“The Secretary of State is the one who would know best. He’s been in that position through Republican and Democratic governors alike, and he knows that the system is secure,” Soults said.

Soults said this legislation is about common sense, making sure that every driver on the road in Massachusetts is licensed and insured regardless of legal status. He said that the opposition seems to stem from some ideological convictions that aren’t always logical. 

Soults said Massachusetts Republican Party leadership is opposing this new law in the hopes of creating a wedge issue to leverage more attention on their candidates.

“Nationally, we saw something similar with Florida Governor Ron DeSantis’ stunt of dropping desperate Venezuelan migrants on Martha’s Vineyard; he obviously thought this deceptive ploy would boost his political profile,” Soults said. “You can see that logic also at play with the “no” side when you consider their campaign literature, some of which prominently features the faces of several Massachusetts Republican candidates.”

Soults said that he’s confident that voters will understand that the driver’s license law isn’t about immigration. It’s about safety. “No matter what happens with Question 4, the immigration debate will remain the same, as complicated and unresolved as ever,” he said. 

Massachusetts’s law enforcement backing 

A coalition of elected and appointed law enforcement officials, including the Massachusetts Major City Chiefs Association, as well as many district attorneys and county sheriffs, favor Question 4. 

Northwestern District Attorney David Sullivan said that the number of uninsured drivers has decreased by 60% in the 16 states that have passed this legislation, including Connecticut and Vermont. 

“This law made it imperative that people stay and exchange information when they have an accident, and because an immigrant is licensed, they don’t have that fear of deportation. So, this legislation is critical to the roadways and safe driving,” said Sullivan in a Northampton press conference. 

Hampshire County Sheriff Patrick Cahillane said that given the limited access to public transportation in the area, this law will help immigrant parents across the commonwealth take their children to doctors and schools, and it will help them get to work and be part of a productive society.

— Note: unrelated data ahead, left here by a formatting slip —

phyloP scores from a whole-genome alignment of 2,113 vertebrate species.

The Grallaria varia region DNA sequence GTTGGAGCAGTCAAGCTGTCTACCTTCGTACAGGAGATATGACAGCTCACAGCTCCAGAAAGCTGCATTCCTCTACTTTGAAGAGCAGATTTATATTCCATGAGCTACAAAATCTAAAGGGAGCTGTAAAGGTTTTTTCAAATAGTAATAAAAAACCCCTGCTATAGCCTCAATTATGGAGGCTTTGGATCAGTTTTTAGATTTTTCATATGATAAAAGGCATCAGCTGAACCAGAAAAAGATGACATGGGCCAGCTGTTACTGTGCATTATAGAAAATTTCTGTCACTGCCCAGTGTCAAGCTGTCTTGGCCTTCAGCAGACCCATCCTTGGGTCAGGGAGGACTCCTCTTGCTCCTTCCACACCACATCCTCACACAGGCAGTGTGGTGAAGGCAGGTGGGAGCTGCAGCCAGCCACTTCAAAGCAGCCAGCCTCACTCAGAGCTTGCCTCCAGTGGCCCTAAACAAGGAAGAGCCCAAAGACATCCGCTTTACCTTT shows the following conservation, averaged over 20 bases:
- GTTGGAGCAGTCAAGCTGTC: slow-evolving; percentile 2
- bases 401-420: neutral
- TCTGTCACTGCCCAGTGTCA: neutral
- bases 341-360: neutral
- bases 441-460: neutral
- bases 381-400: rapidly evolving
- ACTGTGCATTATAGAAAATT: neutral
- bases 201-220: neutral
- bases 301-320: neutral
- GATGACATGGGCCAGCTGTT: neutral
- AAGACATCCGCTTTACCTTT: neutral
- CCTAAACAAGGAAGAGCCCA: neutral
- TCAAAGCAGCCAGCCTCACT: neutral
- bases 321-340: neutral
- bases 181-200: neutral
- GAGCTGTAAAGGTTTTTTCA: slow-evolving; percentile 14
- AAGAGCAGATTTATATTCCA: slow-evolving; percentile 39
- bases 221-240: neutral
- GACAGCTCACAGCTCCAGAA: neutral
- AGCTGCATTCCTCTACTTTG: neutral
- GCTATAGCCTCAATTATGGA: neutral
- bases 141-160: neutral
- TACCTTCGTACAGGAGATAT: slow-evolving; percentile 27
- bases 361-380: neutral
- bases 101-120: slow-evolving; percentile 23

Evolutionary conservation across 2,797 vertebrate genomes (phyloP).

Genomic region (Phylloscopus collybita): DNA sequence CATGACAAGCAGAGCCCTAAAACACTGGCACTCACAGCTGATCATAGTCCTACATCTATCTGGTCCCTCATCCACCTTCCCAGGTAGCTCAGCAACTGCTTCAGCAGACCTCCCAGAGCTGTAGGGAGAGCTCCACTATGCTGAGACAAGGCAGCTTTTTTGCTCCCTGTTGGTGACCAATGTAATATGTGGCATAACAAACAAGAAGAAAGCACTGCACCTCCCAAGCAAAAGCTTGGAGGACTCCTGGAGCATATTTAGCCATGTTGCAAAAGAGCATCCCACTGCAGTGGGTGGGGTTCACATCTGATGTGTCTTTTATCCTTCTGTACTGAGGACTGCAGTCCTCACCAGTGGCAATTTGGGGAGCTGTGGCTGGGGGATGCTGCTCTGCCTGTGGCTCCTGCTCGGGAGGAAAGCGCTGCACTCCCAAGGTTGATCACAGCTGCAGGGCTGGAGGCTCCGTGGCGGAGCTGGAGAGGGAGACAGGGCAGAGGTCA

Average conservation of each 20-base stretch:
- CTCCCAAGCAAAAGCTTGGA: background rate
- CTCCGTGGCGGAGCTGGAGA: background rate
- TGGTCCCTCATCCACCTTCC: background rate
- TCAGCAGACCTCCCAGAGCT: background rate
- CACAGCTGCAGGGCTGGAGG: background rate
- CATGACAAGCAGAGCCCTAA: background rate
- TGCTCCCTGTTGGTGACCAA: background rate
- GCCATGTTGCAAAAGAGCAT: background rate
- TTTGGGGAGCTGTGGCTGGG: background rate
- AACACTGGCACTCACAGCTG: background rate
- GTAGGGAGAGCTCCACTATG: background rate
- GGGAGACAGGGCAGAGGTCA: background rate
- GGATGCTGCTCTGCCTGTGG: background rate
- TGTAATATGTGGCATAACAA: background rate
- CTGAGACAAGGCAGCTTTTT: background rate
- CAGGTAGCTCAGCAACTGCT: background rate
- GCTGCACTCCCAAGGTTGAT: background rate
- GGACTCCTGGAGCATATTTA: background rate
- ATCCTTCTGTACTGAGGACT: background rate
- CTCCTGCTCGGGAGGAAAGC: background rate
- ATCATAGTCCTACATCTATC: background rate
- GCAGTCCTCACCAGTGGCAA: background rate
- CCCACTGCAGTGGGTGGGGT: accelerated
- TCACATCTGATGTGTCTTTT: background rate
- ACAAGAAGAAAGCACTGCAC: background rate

“In Western Mass, we know that we don’t have many options for public transportation. The Work and Family Mobility Act acknowledges that fact by allowing more people to go through a full licensing process and to purchase car insurance,” Cahillane said, adding that the law would help law enforcement across Hampshire County reduce the burden of unnecessary cases in the court system.

Cahillane also pointed out the important economic impacts of the driver’s license law.

“If you’re licensed, you have to pay fees. If you pay insurance, you’re paying into an economic system. If you’re going to work, you’re paying taxes. All these things will help drive an economic factor in this bill,” he said. 

But Republican attorney general candidate Jay McMahon said fatal crashes are up in spite of a decline in hit-and-run accidents. In a debate on GBH, McMahon also questioned Registry’s legal capacity to vet foreign documents. 

“The Registry of Motor Vehicles, who are going to be in charge of this, has no authority under any federal constitution or federal law to grant legitimacy to people who are otherwise in the country illegally,” McMahon said.

The new law would be set to take effect July 1, 2023.